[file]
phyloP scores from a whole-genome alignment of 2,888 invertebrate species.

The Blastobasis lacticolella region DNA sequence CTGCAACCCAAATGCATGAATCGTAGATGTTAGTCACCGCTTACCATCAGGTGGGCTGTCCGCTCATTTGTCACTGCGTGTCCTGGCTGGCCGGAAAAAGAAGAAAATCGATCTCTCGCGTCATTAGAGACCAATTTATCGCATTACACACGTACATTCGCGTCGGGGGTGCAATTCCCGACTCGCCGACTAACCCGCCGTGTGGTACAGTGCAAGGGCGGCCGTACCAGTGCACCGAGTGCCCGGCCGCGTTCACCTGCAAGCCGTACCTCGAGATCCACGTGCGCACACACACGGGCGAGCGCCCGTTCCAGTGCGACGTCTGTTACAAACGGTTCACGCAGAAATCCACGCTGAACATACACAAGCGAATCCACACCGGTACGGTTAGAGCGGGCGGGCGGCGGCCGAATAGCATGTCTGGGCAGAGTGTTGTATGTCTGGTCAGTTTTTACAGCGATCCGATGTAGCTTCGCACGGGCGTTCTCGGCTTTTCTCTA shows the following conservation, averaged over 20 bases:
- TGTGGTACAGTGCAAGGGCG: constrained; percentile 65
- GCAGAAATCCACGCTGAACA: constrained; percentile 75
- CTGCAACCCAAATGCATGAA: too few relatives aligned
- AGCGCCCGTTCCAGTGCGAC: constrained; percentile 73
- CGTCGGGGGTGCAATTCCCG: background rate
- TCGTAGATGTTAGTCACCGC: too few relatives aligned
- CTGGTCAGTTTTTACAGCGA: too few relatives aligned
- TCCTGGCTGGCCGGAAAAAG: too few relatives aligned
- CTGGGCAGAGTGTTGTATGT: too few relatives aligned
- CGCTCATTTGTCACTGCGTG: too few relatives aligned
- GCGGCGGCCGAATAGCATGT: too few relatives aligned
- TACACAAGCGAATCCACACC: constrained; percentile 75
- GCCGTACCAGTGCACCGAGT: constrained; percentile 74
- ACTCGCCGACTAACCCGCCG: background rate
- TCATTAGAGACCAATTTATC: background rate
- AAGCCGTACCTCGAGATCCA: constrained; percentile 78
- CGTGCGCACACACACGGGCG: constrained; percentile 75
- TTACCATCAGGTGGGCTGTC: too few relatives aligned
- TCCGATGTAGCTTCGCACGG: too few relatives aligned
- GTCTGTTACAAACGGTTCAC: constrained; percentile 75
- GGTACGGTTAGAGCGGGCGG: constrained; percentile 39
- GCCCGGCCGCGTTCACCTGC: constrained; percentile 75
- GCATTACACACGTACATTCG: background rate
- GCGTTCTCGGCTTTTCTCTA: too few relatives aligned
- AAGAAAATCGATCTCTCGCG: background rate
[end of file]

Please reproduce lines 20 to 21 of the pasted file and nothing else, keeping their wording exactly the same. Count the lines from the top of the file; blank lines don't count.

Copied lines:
- TTACCATCAGGTGGGCTGTC: too few relatives aligned
- TCCGATGTAGCTTCGCACGG: too few relatives aligned